Jason Aldean chants “the culture’s curse” and defends his justice anthem as the crowd chants “USA!




		Jason Aldean lashes out at the

Jason Aldean gave his first concert since his song “Try That in a Small Town” caused a national storm on Friday night, mocking the adoration of the Cincinnati community while addressing the “cancellation culture” responsible for the backlash against his divisive and violent songs and videos.

“It’s been a long week. I’ve seen a lot of things to understand that I’m here, to understand that I am,” said Aldean, as the Riverbend Music Center crowd responded to the opposition in front of him. “I think everyone has the right to an opinion. You can think anything you want, it doesn’t make it true. I’m a proud American … I love our country. I want it to go back to how this shit happened to us. I love my country. I love my family. And I’ll do anything to protect it,” he declared, as the crowd chanted “USA! USA!”

He continued: “You know how it is these days, cancel culture… Nowadays, if people don’t like what you’re saying, they try to make sure they can cancel you, which means you’re trying to ruin your life. Everything’s been destroyed. One thing I’ve seen this week is a lot of country music fans who can see through a lot of crap. I’ve seen country music fans come together like they don’t I have never seen it, you have a very bad thing to say.

Some of the criticism leveled at the song and video concerned the long list of things that, according to the song’s lyrics, would be subject to swift revenge if the big boys of the city brought them to a small town. Some have to do with violent crime (car thefts, liquor store muggings), some with common antics even in small towns (“calling out” the police), some with the exercise of First Amendment legal rights (burning flags, the only reference to protests in the song itself), and some with the specter of government gun confiscation. However, the music video goes further, showing footage of mostly protesters – some archive footage from Canadian protests – as well as brief shots of violent crime. The targets of the song’s warning threats seem to be scattered, so to speak.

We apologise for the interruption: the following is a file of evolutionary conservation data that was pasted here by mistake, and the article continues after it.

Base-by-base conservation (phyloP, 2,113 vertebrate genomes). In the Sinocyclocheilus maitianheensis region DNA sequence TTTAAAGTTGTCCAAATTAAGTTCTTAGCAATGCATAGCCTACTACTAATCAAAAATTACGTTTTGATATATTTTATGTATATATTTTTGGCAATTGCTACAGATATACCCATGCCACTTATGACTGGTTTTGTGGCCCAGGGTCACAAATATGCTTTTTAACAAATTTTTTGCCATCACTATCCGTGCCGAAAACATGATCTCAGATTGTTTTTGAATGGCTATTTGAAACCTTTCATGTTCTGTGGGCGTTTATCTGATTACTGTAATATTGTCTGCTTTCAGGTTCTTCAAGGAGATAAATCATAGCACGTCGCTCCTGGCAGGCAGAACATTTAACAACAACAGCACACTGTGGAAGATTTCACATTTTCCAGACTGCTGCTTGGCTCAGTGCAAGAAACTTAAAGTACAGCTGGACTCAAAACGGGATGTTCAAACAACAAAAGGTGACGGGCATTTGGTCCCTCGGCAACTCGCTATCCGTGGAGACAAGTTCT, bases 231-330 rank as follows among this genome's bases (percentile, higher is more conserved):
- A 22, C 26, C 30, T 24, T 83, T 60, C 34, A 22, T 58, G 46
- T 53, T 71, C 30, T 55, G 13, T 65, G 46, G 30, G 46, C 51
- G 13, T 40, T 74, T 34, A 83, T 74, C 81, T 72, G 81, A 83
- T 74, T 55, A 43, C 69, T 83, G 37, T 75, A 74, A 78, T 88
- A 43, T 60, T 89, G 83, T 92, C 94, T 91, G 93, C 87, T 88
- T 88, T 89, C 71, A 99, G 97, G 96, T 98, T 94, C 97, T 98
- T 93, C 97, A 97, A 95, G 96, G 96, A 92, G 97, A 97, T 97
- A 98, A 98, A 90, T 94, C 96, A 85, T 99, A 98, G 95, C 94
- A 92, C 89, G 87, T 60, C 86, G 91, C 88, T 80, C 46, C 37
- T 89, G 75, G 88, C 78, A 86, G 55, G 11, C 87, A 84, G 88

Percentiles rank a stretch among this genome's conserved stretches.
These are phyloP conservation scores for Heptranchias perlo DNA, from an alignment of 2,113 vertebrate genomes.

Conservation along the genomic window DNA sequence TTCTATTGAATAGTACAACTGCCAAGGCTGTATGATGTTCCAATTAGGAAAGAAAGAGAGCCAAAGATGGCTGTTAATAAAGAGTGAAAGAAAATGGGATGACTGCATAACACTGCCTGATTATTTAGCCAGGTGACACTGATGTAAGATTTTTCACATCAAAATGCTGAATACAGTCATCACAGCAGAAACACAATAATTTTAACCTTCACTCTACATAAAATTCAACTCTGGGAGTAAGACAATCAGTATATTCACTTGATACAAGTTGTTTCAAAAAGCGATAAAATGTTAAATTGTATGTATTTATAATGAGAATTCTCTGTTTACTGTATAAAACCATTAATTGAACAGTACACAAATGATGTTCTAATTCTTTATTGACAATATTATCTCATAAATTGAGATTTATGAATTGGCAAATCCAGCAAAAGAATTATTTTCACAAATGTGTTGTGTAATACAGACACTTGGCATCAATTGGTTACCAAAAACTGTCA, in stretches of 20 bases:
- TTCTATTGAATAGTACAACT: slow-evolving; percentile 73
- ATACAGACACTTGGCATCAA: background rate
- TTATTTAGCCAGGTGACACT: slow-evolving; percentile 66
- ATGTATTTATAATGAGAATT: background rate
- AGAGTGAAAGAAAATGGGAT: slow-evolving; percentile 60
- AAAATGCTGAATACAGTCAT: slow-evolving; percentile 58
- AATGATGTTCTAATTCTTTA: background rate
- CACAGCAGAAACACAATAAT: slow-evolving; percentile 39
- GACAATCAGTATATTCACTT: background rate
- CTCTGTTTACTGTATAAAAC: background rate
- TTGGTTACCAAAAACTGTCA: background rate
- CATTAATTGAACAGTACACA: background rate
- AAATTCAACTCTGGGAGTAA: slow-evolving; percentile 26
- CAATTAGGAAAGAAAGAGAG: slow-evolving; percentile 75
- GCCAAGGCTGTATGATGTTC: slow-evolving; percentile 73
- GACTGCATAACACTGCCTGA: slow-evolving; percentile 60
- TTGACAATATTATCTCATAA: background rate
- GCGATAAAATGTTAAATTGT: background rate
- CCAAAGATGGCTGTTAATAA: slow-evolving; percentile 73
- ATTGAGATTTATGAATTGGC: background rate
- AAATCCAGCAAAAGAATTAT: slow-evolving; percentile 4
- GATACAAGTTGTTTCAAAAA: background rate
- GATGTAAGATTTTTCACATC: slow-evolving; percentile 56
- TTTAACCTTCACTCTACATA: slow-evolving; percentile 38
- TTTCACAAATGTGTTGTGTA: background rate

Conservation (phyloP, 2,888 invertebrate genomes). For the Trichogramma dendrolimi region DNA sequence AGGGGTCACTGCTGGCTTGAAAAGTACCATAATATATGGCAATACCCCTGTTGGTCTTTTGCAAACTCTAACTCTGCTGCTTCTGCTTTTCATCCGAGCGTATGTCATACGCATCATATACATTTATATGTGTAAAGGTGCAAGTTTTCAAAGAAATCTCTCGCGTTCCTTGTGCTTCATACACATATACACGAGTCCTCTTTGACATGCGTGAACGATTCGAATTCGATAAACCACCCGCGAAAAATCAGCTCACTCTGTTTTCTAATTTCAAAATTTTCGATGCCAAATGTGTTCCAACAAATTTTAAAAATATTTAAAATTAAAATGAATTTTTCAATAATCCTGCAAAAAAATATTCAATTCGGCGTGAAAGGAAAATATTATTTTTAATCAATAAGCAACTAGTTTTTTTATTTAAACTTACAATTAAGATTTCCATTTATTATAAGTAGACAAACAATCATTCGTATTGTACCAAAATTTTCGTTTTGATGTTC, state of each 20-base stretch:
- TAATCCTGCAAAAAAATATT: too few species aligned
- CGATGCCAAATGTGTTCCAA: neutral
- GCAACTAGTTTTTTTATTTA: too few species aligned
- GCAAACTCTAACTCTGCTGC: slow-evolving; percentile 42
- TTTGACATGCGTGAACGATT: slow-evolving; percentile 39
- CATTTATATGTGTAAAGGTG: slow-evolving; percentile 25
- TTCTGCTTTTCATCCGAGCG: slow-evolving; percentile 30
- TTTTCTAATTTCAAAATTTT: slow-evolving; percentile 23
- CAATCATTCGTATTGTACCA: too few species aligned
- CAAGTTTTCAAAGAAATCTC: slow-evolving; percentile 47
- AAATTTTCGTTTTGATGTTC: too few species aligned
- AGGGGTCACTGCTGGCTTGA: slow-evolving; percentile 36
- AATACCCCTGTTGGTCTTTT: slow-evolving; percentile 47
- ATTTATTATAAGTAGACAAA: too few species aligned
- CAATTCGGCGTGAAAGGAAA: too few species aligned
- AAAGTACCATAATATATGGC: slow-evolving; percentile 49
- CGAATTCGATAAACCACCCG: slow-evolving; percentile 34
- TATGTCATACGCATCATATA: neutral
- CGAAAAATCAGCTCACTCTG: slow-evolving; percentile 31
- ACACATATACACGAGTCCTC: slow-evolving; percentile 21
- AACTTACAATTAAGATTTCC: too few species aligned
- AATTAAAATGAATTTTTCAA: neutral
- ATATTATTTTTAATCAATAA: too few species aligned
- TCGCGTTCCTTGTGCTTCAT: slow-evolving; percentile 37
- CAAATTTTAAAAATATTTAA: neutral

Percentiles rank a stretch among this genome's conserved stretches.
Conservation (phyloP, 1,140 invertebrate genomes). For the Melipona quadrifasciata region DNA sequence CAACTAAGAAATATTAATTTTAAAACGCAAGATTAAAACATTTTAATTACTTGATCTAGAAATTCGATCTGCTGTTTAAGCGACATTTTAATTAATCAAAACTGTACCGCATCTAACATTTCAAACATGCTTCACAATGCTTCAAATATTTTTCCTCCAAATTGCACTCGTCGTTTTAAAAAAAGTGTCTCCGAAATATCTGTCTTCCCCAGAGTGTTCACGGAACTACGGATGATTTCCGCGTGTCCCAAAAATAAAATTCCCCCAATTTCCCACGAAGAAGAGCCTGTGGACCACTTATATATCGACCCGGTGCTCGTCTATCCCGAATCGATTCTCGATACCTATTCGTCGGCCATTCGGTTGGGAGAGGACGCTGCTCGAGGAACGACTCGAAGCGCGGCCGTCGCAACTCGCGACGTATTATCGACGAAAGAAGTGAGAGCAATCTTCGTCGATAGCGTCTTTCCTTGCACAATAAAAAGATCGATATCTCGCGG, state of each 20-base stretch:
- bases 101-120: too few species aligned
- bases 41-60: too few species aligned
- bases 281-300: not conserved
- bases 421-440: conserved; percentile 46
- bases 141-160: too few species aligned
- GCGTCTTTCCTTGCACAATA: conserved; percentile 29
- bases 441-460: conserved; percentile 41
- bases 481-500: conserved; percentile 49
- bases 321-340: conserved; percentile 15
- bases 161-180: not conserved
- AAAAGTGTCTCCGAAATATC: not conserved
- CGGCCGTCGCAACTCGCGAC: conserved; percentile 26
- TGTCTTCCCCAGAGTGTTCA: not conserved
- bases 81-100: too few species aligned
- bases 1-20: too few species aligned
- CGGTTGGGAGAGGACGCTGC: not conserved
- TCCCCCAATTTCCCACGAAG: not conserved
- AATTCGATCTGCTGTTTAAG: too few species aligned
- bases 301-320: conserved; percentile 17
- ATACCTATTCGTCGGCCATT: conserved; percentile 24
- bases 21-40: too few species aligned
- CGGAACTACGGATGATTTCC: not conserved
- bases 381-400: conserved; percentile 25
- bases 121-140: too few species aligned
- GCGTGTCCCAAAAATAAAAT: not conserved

But the only example Aldean offered to defend the song at the Cincinnati concert was something that doesn’t appear in the lyrics or the music video: mass shootings.

“I know you grew up a lot like me,” Aldean said, “you have the same values, the same principles as me, which is that we want to take our kids to the movies and not worry about some asshole getting shot. So somebody asked me, ‘Hey man, do you think you’re going to play this song tonight?’ The answer was simple. The people spoke and you spoke very loudly this week.”

Some critics have claimed that by projecting images of protesters in a courthouse where a black man was hanged from a second story window in the 1920s, the music video is meant to convey that protesters today deserve the same. Although Aldean defended the song on social media, he did not directly address the issue of the filming location, other than adamantly claiming that the tune is not “pro-lynching”.

Few major country artists have spoken out about Aldean’s song one way or the other so far, even as politicians and right-wing commentators have taken issue with the MAGA-supporting singer.

Contrary to a false meme that spread widely among conservative country fans on social media on Friday, Luke Bryan did not remove his videos from CMT in response to Aldean’s removal from his playlist this week. However, Bryan did show support for Aldean at his own concert, performing “Huntin’, Fishin’, and Lovin’ Everyday” telling the crowd, “I want to send this to my friend Jason Aldean, okay,” then adding, “If you like to love each other, where are you?”